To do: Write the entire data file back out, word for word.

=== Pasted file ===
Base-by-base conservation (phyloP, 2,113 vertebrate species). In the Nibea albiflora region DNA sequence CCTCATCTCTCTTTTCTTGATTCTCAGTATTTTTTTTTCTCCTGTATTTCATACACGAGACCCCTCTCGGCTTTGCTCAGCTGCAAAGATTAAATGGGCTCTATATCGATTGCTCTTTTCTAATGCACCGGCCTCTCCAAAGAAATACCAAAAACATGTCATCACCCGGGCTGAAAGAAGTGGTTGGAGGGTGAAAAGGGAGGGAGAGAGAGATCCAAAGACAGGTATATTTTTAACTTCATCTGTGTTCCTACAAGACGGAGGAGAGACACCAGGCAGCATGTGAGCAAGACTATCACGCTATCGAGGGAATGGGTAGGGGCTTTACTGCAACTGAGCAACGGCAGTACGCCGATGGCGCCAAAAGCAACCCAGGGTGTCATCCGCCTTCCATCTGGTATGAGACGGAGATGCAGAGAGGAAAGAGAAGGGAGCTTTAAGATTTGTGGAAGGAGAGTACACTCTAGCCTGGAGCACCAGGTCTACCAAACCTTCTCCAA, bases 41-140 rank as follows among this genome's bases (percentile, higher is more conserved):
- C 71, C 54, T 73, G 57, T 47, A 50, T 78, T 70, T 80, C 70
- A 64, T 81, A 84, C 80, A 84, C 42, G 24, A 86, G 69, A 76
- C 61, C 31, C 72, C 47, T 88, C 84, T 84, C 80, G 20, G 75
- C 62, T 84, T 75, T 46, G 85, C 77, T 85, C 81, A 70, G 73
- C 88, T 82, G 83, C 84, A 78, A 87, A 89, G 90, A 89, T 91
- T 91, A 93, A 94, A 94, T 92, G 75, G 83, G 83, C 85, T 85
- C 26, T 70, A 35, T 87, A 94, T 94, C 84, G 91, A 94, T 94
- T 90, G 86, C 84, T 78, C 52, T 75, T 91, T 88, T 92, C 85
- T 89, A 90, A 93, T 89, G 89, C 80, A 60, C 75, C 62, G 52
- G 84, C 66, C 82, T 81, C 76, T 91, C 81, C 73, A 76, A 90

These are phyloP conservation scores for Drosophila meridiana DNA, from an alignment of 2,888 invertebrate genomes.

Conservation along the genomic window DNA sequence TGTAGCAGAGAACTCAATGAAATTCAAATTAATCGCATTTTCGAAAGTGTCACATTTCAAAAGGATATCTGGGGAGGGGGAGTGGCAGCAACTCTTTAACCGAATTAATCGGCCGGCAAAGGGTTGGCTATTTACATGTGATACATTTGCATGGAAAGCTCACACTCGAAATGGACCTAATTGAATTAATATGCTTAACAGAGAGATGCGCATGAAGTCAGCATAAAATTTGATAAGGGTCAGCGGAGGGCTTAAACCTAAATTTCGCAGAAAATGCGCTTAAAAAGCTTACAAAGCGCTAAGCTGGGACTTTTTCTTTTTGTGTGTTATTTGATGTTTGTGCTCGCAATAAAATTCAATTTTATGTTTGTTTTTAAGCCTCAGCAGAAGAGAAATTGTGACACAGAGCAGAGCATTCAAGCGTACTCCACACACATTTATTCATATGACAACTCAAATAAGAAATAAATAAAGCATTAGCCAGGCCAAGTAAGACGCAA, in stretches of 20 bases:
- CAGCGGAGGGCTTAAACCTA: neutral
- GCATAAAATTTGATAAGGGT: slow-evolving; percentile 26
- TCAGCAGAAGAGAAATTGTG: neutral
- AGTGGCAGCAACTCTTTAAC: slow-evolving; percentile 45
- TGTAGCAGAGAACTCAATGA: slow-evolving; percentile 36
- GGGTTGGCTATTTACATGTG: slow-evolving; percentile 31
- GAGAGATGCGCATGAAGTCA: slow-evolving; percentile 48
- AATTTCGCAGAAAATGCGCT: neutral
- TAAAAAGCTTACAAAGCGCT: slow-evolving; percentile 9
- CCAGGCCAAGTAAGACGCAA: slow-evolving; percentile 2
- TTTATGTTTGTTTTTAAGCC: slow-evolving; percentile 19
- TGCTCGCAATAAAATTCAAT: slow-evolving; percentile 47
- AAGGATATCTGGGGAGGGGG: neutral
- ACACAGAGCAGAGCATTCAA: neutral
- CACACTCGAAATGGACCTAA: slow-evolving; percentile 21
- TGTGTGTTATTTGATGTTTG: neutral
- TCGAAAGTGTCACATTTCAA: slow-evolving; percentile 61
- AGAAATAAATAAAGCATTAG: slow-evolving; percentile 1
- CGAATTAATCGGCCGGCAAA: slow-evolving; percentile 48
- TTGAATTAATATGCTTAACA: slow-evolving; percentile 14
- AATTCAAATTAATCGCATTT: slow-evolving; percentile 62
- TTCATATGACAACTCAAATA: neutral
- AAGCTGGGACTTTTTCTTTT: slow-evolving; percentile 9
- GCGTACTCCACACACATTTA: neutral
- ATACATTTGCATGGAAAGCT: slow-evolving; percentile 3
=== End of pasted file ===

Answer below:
Base-by-base conservation (phyloP, 2,113 vertebrate species). In the Nibea albiflora region DNA sequence CCTCATCTCTCTTTTCTTGATTCTCAGTATTTTTTTTTCTCCTGTATTTCATACACGAGACCCCTCTCGGCTTTGCTCAGCTGCAAAGATTAAATGGGCTCTATATCGATTGCTCTTTTCTAATGCACCGGCCTCTCCAAAGAAATACCAAAAACATGTCATCACCCGGGCTGAAAGAAGTGGTTGGAGGGTGAAAAGGGAGGGAGAGAGAGATCCAAAGACAGGTATATTTTTAACTTCATCTGTGTTCCTACAAGACGGAGGAGAGACACCAGGCAGCATGTGAGCAAGACTATCACGCTATCGAGGGAATGGGTAGGGGCTTTACTGCAACTGAGCAACGGCAGTACGCCGATGGCGCCAAAAGCAACCCAGGGTGTCATCCGCCTTCCATCTGGTATGAGACGGAGATGCAGAGAGGAAAGAGAAGGGAGCTTTAAGATTTGTGGAAGGAGAGTACACTCTAGCCTGGAGCACCAGGTCTACCAAACCTTCTCCAA, bases 41-140 rank as follows among this genome's bases (percentile, higher is more conserved):
- C 71, C 54, T 73, G 57, T 47, A 50, T 78, T 70, T 80, C 70
- A 64, T 81, A 84, C 80, A 84, C 42, G 24, A 86, G 69, A 76
- C 61, C 31, C 72, C 47, T 88, C 84, T 84, C 80, G 20, G 75
- C 62, T 84, T 75, T 46, G 85, C 77, T 85, C 81, A 70, G 73
- C 88, T 82, G 83, C 84, A 78, A 87, A 89, G 90, A 89, T 91
- T 91, A 93, A 94, A 94, T 92, G 75, G 83, G 83, C 85, T 85
- C 26, T 70, A 35, T 87, A 94, T 94, C 84, G 91, A 94, T 94
- T 90, G 86, C 84, T 78, C 52, T 75, T 91, T 88, T 92, C 85
- T 89, A 90, A 93, T 89, G 89, C 80, A 60, C 75, C 62, G 52
- G 84, C 66, C 82, T 81, C 76, T 91, C 81, C 73, A 76, A 90

These are phyloP conservation scores for Drosophila meridiana DNA, from an alignment of 2,888 invertebrate genomes.

Conservation along the genomic window DNA sequence TGTAGCAGAGAACTCAATGAAATTCAAATTAATCGCATTTTCGAAAGTGTCACATTTCAAAAGGATATCTGGGGAGGGGGAGTGGCAGCAACTCTTTAACCGAATTAATCGGCCGGCAAAGGGTTGGCTATTTACATGTGATACATTTGCATGGAAAGCTCACACTCGAAATGGACCTAATTGAATTAATATGCTTAACAGAGAGATGCGCATGAAGTCAGCATAAAATTTGATAAGGGTCAGCGGAGGGCTTAAACCTAAATTTCGCAGAAAATGCGCTTAAAAAGCTTACAAAGCGCTAAGCTGGGACTTTTTCTTTTTGTGTGTTATTTGATGTTTGTGCTCGCAATAAAATTCAATTTTATGTTTGTTTTTAAGCCTCAGCAGAAGAGAAATTGTGACACAGAGCAGAGCATTCAAGCGTACTCCACACACATTTATTCATATGACAACTCAAATAAGAAATAAATAAAGCATTAGCCAGGCCAAGTAAGACGCAA, in stretches of 20 bases:
- CAGCGGAGGGCTTAAACCTA: neutral
- GCATAAAATTTGATAAGGGT: slow-evolving; percentile 26
- TCAGCAGAAGAGAAATTGTG: neutral
- AGTGGCAGCAACTCTTTAAC: slow-evolving; percentile 45
- TGTAGCAGAGAACTCAATGA: slow-evolving; percentile 36
- GGGTTGGCTATTTACATGTG: slow-evolving; percentile 31
- GAGAGATGCGCATGAAGTCA: slow-evolving; percentile 48
- AATTTCGCAGAAAATGCGCT: neutral
- TAAAAAGCTTACAAAGCGCT: slow-evolving; percentile 9
- CCAGGCCAAGTAAGACGCAA: slow-evolving; percentile 2
- TTTATGTTTGTTTTTAAGCC: slow-evolving; percentile 19
- TGCTCGCAATAAAATTCAAT: slow-evolving; percentile 47
- AAGGATATCTGGGGAGGGGG: neutral
- ACACAGAGCAGAGCATTCAA: neutral
- CACACTCGAAATGGACCTAA: slow-evolving; percentile 21
- TGTGTGTTATTTGATGTTTG: neutral
- TCGAAAGTGTCACATTTCAA: slow-evolving; percentile 61
- AGAAATAAATAAAGCATTAG: slow-evolving; percentile 1
- CGAATTAATCGGCCGGCAAA: slow-evolving; percentile 48
- TTGAATTAATATGCTTAACA: slow-evolving; percentile 14
- AATTCAAATTAATCGCATTT: slow-evolving; percentile 62
- TTCATATGACAACTCAAATA: neutral
- AAGCTGGGACTTTTTCTTTT: slow-evolving; percentile 9
- GCGTACTCCACACACATTTA: neutral
- ATACATTTGCATGGAAAGCT: slow-evolving; percentile 3